Even though most of us began celebrating it on Sunday, today is the traditional date of the Feast of the Epiphany – the “manifestation” of Christ in the world. And despite the image at the top of this post,* I have something shocking to tell you: today is not the anniversary of the magi’s visit to the Christ child.
Not because we in the west don’t focus upon the magi today (and this past Sunday). But because the Epiphany, like any liturgical celebration, is not an anniversary, it’s an anamnesis – a fancy theological word for a remembrance that is not simply a past event, but also a present event for us, and an anticipation of a future event. If we forget the present and future of Epiphany, if we reduce it to celebrating an anniversary of something that happened “a long time ago in a galaxy far, far away,” then we miss something possibly important for our spiritual lives here and now. And, in our time, I would argue that celebrating Epiphany as a promise in the future towards which we are pilgriming may be a comfort for us and an opportunity for growth.
First, some history. The feast of the Epiphany is one of the earliest feasts of the Christian church, earlier than the feast of the Incarnation. (For a great overview, see Martin Connell’s Eternity Today, Volume 1.) And, as continues in the celebration in the Eastern churches, it has never been just about the Magi, but also wove two other scriptural events in which Christ as God’s presence in the world was made manifest at the beginning of the story, his baptism by John in the Jordan and the first sign of the Gospel of John, the miracle at Cana. (Don’t fret, we’ll get at least the baptism next Sunday in the West, though we’ll have to wait for Lectionary Year C next year to get Cana on the 2nd Sunday of ordinary time, both vestiges of the earlier multivalent celebration.) In all three of these events, Christ is made known to us – and possibly to himself, in the baptism – as the Christ, as the light to the Gentiles, as the Beloved Son with whom God is well pleased, as the Bridegroom who kicks off the wedding feast. In relation to the events of Christmas, which is almost like a private revelation for Mary, Joseph, some shepherds, and some lucky, lucky donkeys, the Epiphany is Coming Out Day for the Word made Flesh. To paraphrase/mangle the Zen koan and John 1, if the true light, which enlightens everyone, was coming into the world, but nobody was enlightened by it…well, you see the issue. The Epiphany liturgically makes that enlightenment real and present for us, which makes it so much more the anniversary of three magi stumbling into a barn.
Many of our thoughts and sermons for this feast, like most good sermons, will focus upon bringing the truth of these past events and their significance forward to our present. How do we keep our eyes open for the manifestation of Christ in our own lives? How do we live so as to be manifestations of Christ to others, turning their water, or worse, into wine? How do we who have been adopted as children of God hear his voice of love telling us, “You are my beloved child”?
But the futurity of the feast, its eschatological nature, to use another theological term that focuses upon the completion of the story begun in Christ at the end of and beyond time, is less remarked upon and, I think, of great comfort, at least to me. Because the light of God manifested in Christ at these epiphanies is not always so clear, so bright, so easy a star to follow as the one the wise persons saw. In our world and in my own prayer life, there are a lot more cloudy days than bright sunshine. Without reciting a whole litany of the darknesses of our world – though the realities of structural racism in my country have most weighed on me this Christmas season – one can see quite clearly how often the light of Christ is obscured. Without oversharing about my own spiritual life, I can affirm, as many others likely can, that these weeks after Christmas can be a place of great darkness for those of us in the northern hemisphere. In a song titled “February,” Dar Williams wrote “And I think Christmas/was a long red flare/shot up like a warning/we gave presents without cards/and then the snow, then the snow came.” The party is over, the presents are opened, and yet our longings for ourselves and for our world are left unfulfilled.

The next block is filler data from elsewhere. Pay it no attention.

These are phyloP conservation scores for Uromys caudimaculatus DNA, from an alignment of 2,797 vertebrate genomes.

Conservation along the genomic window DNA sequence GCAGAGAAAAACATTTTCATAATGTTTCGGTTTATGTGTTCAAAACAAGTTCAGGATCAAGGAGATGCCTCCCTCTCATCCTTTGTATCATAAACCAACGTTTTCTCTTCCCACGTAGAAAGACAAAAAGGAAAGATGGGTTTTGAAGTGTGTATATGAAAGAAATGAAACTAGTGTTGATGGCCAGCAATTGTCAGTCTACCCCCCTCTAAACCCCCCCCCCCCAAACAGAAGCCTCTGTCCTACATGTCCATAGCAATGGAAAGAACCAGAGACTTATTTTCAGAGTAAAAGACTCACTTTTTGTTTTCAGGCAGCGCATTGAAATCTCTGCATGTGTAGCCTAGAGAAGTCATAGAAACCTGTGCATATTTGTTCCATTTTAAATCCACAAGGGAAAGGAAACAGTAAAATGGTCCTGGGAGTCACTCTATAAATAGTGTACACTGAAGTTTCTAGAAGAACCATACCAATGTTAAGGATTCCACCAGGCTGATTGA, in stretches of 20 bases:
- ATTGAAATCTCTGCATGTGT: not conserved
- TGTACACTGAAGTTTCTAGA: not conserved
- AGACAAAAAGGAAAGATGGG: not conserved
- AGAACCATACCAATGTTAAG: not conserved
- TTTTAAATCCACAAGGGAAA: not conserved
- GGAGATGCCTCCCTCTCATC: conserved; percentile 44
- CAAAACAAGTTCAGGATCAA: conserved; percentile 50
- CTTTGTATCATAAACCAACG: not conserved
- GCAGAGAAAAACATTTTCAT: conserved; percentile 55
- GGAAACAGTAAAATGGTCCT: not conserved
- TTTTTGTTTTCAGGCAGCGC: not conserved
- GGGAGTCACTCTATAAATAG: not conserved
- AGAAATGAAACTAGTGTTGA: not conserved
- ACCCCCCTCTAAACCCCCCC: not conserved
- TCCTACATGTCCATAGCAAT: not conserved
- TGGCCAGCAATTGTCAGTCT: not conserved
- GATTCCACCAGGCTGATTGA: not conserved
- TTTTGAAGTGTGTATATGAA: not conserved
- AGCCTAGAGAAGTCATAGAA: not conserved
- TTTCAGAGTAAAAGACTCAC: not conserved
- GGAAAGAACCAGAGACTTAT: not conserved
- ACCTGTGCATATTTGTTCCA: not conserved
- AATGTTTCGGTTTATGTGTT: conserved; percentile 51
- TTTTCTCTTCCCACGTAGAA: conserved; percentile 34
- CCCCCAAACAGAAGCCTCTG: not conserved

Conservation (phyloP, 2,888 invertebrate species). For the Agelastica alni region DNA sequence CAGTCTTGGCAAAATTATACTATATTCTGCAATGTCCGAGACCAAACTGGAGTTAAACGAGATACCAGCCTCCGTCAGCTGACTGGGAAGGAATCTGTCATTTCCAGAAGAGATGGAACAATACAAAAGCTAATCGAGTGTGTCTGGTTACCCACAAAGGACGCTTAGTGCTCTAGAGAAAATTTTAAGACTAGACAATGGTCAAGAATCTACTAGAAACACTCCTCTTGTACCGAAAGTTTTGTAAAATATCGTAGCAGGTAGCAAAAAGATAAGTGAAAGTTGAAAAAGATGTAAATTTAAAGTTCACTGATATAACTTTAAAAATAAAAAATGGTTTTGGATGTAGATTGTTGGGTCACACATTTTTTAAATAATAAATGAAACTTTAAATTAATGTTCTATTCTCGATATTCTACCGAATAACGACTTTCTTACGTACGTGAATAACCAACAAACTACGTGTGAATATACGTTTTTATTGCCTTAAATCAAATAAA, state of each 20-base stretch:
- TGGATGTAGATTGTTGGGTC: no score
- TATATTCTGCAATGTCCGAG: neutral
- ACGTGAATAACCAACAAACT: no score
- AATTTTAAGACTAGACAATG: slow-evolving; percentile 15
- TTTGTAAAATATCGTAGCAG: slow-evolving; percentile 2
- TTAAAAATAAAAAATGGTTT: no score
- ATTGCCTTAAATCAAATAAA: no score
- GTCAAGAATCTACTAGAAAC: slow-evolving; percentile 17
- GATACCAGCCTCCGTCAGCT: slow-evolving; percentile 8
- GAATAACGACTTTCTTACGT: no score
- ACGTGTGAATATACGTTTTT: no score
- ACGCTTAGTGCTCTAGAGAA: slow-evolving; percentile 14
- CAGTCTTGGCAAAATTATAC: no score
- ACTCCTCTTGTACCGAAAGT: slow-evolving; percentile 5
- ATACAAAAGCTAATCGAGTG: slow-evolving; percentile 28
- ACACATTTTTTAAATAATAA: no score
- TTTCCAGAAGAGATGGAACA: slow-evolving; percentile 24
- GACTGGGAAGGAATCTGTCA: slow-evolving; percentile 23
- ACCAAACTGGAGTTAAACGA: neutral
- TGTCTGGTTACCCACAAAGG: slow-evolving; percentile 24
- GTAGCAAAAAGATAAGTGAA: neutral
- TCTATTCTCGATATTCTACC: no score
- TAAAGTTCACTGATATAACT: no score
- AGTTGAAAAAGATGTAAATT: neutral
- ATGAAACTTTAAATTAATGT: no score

If Epiphany is only about the past and then present, then we are stuck wondering why we can’t perceive the light that has come into the world; we might even blame ourselves for not being faithful enough, or not celebrating Christmastide well enough to really obtain the “true meaning of Christmas.”
But if Epiphany is also a celebration of the future, then it can be a feast of hope. The clouds have obscured the light, but we have faith that it is there, in and through the flashes of Christ, of God’s presence in the world, that we can continue to be on the lookout for. Traditionally, on Epiphany, the date of Easter is announced, already pushing us forward to fuller experience of the paschal mystery. But most importantly, in the eschatological life of the Christian living in between the “already” of Christ’s birth and the “not yet” of the reign of God, Epiphany closes our celebration of Christmas by putting us right back where we started – in Advent. In waiting. In a call to watch, struggle, and pray for the light coming into the world, with the surer knowledge that it is there, slowly yet surely burning away the clouds.
*This image comes from the website of St. John Chrysostom’s Church in Manchester, England, which includes information on the prayer used for blessing a home on Epiphany, with C+M+B standing either for the names of the magi, Caspar, Melchior, and Balthasar, or the Latin Christus mansionem benedicat, “May Christ bless this house.”